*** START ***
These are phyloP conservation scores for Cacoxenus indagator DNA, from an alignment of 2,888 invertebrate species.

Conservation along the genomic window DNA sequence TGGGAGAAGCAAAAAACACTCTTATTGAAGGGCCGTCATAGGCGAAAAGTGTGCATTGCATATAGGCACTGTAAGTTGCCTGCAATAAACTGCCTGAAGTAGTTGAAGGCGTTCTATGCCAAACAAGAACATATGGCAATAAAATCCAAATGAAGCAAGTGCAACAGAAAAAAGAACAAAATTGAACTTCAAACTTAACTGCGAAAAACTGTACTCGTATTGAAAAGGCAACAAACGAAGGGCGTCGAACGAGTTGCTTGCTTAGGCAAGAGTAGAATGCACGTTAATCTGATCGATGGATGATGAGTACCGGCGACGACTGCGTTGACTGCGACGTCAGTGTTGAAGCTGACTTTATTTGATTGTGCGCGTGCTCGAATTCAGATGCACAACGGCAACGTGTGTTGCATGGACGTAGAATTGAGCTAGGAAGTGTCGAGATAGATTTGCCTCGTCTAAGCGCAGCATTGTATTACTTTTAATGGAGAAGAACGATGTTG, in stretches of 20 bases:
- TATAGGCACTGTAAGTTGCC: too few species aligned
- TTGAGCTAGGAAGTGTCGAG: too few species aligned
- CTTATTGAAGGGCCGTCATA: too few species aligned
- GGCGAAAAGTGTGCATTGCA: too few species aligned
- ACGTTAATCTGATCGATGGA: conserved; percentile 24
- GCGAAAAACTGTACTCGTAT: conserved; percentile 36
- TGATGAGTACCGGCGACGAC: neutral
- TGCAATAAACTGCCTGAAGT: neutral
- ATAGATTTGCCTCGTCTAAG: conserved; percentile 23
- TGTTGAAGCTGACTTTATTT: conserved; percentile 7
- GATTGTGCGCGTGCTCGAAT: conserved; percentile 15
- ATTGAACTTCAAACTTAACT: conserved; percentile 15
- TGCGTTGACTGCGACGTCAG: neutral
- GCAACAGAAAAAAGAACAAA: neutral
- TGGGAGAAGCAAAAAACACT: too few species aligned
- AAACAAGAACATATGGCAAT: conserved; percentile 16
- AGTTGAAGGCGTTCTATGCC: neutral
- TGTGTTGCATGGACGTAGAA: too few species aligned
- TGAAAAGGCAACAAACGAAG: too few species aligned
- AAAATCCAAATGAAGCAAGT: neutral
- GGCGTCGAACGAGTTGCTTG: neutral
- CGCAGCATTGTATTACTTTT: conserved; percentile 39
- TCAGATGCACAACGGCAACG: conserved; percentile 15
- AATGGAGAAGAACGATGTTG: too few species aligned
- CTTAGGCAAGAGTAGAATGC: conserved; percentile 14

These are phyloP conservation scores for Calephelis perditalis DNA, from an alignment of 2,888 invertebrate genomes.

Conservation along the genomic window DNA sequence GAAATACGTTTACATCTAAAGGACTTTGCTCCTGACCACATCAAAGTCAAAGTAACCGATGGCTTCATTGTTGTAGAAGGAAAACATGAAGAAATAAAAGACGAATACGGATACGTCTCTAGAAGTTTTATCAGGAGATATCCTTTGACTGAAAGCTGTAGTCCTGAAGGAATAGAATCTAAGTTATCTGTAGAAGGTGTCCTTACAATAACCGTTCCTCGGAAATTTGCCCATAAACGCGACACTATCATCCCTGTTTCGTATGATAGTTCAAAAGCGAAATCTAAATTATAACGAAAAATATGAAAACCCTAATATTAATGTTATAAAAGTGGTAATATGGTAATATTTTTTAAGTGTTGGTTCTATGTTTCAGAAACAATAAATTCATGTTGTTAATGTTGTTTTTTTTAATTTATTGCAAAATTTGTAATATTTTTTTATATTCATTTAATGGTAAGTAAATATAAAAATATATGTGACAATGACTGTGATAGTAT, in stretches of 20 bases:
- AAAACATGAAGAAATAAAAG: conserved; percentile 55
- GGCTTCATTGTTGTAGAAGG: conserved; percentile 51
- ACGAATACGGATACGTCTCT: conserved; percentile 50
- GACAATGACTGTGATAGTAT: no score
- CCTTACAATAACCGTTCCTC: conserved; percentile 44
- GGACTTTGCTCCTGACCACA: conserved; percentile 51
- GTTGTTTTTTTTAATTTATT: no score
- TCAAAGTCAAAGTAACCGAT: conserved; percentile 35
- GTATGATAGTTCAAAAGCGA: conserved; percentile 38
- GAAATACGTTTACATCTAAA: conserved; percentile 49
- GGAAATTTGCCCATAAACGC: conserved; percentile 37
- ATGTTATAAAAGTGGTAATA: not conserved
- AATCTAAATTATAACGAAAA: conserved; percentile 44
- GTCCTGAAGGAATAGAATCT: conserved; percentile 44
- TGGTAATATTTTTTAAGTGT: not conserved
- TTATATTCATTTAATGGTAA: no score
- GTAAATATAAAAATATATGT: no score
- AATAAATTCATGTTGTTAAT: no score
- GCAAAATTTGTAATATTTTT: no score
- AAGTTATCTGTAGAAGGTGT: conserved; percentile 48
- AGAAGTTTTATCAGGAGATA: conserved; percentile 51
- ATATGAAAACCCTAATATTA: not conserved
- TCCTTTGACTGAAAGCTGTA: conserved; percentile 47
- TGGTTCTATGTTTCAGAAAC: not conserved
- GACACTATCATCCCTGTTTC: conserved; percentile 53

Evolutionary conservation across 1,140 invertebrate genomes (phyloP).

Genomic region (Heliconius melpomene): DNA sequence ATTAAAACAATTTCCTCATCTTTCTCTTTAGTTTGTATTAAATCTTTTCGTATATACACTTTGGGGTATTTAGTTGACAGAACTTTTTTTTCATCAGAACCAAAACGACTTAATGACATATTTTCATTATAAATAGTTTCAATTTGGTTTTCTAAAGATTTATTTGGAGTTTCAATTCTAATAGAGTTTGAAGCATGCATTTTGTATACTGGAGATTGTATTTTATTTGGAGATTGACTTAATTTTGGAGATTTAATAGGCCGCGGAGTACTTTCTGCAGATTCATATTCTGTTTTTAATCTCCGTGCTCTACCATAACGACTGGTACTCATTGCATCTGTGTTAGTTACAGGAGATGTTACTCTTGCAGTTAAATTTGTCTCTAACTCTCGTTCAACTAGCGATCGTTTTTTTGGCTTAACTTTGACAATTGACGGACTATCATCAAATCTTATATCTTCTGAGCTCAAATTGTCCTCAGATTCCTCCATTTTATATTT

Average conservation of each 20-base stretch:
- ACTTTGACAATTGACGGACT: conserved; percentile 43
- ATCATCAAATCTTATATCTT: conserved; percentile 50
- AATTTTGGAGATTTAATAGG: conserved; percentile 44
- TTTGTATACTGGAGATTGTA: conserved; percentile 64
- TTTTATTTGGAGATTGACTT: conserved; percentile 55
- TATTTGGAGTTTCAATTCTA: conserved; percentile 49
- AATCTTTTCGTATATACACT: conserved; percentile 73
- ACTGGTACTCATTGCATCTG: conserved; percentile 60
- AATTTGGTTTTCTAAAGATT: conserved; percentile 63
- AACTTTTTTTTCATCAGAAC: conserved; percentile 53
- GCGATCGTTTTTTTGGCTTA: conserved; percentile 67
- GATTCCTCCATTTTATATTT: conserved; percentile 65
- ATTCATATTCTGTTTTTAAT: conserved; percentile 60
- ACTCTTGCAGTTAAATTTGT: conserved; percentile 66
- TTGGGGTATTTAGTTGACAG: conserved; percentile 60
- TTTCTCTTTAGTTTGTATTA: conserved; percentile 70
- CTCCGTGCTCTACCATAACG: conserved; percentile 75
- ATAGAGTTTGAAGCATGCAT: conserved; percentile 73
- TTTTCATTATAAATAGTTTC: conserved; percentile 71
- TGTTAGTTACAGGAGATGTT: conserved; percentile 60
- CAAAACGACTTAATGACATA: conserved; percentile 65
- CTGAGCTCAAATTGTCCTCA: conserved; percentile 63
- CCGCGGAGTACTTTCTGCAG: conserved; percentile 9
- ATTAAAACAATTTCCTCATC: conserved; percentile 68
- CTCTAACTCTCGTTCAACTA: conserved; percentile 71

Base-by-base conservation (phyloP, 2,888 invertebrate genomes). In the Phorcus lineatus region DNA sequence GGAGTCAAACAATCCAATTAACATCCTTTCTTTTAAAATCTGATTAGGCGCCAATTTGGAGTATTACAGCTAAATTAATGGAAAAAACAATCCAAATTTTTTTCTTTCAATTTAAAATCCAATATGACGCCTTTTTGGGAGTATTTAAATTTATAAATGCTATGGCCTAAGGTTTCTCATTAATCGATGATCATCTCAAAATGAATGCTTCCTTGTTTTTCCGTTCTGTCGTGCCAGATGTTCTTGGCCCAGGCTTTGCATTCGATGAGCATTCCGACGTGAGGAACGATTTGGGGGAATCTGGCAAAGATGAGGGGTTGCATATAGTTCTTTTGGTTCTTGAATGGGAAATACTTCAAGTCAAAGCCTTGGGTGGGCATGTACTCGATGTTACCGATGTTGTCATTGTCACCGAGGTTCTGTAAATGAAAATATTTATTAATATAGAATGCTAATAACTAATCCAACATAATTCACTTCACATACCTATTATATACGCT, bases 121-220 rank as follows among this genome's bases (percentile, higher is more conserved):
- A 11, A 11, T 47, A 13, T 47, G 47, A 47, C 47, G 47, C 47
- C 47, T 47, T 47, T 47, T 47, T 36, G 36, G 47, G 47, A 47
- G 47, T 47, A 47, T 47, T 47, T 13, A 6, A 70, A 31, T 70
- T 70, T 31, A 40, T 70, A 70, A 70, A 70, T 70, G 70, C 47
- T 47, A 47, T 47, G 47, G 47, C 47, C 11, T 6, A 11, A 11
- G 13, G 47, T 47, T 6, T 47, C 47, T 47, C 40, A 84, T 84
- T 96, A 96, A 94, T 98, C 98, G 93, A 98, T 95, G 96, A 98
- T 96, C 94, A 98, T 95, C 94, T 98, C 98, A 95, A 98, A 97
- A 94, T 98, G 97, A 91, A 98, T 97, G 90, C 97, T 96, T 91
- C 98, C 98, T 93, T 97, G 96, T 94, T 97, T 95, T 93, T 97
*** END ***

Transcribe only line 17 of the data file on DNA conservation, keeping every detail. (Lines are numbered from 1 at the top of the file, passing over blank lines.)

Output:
- TGGGAGAAGCAAAAAACACT: too few species aligned